Can't find this story on any of the Western newswires, but according to Lenta.ru, the Secretary General of NATO has expressed certainty that Georgia will one day become a member of NATO.
Five days after the start of the war, it seems to have run its course - let's hope - and my prevailing feeling is not one I am especially proud of: At least it happened over there, not here. At least maybe, since we're NATO and EU members, and the first strike that shook the West happened thousands of miles away, we will be spared. Maybe in what Edward Lucas was the first one to publically call the New Cold War, Estonia will be like Finland in the old one: having played Russia to a mutually unsatisfactory stalemate in the propaganda war, we can remain out of reach, the line that the Kremlin will not cross. Maybe.
The West did not come to Georgia's aid when she needed it, and perhaps, in hindsight, it couldn't have. But let's make sure the conscience of Western leaders resonates. This is a test of Europe's feasibility far more important than any treaty referendum. There is still so much we can do in Georgia. Recognize that the Russian forces in South Ossetia and Abkhazia are occupiers. Flood Georgia proper with international peacekeepers, to make the Kremlin's bullshit just that little bit less aerodynamic.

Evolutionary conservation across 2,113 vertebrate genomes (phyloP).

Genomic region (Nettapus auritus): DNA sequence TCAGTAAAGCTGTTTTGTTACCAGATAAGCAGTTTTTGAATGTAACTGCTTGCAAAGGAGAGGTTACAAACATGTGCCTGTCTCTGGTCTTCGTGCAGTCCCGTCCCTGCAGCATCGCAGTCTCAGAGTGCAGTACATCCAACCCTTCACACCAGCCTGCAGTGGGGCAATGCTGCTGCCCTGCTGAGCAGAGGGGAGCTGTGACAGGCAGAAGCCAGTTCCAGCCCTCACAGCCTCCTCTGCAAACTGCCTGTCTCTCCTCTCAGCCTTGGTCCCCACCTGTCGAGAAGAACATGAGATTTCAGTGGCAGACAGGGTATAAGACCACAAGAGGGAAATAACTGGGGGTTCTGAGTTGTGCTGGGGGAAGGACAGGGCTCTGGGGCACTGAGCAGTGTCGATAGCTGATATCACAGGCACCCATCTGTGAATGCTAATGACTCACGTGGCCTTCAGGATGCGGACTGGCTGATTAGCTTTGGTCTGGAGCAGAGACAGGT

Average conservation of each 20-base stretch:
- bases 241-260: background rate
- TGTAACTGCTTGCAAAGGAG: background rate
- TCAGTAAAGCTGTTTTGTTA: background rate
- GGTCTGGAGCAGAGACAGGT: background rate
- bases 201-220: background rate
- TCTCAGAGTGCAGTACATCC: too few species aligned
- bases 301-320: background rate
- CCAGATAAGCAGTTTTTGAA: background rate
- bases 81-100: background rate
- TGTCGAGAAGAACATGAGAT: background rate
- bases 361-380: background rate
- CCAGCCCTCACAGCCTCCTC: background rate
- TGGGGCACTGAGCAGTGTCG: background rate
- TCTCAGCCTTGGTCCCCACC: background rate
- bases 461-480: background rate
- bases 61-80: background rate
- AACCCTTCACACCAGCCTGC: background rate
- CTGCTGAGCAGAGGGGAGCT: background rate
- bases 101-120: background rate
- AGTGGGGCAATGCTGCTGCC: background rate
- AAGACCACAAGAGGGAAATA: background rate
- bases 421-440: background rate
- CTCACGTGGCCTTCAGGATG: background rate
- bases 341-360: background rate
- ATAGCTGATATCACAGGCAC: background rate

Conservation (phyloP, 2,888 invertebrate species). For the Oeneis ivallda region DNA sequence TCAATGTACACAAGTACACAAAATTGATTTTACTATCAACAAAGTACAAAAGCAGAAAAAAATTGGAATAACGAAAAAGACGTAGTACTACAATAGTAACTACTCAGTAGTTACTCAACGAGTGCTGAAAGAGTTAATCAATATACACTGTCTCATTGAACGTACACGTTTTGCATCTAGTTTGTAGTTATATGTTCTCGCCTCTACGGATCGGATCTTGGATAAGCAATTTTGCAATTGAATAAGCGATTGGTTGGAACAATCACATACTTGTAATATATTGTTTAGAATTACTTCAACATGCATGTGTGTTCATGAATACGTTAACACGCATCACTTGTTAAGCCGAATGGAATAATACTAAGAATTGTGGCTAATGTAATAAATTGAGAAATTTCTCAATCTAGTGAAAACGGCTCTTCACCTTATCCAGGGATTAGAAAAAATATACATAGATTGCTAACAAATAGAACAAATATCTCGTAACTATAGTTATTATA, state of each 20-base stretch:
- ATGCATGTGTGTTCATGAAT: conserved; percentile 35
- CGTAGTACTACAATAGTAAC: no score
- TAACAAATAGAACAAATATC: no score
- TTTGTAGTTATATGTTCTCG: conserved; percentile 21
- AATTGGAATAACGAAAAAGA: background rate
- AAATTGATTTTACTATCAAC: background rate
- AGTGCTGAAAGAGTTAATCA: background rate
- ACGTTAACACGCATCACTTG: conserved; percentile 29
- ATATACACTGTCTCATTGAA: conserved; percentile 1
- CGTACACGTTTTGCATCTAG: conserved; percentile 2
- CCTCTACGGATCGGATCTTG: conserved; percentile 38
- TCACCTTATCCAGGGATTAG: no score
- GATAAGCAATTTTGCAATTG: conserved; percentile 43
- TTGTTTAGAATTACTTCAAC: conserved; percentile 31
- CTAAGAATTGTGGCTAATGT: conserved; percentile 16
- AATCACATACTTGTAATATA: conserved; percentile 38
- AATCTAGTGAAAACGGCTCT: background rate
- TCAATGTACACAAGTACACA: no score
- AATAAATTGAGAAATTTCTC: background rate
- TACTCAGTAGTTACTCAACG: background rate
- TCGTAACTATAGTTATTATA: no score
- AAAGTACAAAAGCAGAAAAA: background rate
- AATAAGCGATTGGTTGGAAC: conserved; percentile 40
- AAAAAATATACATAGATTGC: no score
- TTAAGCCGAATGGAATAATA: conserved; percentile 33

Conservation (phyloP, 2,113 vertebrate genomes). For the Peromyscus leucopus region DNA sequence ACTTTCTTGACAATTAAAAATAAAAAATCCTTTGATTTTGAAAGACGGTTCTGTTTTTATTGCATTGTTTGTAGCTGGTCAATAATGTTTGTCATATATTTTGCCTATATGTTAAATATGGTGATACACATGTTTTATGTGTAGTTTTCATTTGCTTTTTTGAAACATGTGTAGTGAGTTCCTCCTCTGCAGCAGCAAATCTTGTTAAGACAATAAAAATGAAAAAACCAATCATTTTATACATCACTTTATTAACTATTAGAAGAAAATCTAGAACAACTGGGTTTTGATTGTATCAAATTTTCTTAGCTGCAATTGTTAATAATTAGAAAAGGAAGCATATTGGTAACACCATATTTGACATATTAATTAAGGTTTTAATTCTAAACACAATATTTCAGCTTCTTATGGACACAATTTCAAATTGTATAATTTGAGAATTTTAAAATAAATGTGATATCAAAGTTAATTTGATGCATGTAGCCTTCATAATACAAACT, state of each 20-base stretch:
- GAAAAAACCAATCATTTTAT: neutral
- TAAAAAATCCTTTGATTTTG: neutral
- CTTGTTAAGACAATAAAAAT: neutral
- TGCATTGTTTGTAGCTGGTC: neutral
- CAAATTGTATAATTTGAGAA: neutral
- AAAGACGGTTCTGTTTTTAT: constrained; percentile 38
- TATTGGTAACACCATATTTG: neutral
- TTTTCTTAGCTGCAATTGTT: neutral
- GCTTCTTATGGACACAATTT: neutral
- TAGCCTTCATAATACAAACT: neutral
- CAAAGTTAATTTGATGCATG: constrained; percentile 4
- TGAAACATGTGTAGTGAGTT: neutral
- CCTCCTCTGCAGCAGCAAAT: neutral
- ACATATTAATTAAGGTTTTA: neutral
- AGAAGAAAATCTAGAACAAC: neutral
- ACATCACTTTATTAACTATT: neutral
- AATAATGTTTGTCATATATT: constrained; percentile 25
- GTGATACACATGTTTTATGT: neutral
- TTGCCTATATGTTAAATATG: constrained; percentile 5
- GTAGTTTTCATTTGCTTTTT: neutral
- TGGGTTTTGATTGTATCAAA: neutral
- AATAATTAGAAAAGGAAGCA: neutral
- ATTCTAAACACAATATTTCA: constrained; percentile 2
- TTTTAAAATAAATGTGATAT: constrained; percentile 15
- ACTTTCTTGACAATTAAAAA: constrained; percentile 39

Andres asked me if I had anything to say about Estonia's Russians and their reaction to the war. It's pretty much what you would expect: at best, apathy and wholesale condemnation of everyone involved, at worst, blind support of anything Russia does without the slightest hint of a clue about the history of the region or the conflict.
After the April riots, it was maybe six months until I started talking to my Russian friends again; it took that long for people to learn to mask their true opinions. Like then, today I have to pick a side to stand on - and it's not really any sort of choice. But if I lose my friends, so be it.
Today, I am Georgian.
Liberalism is not nice
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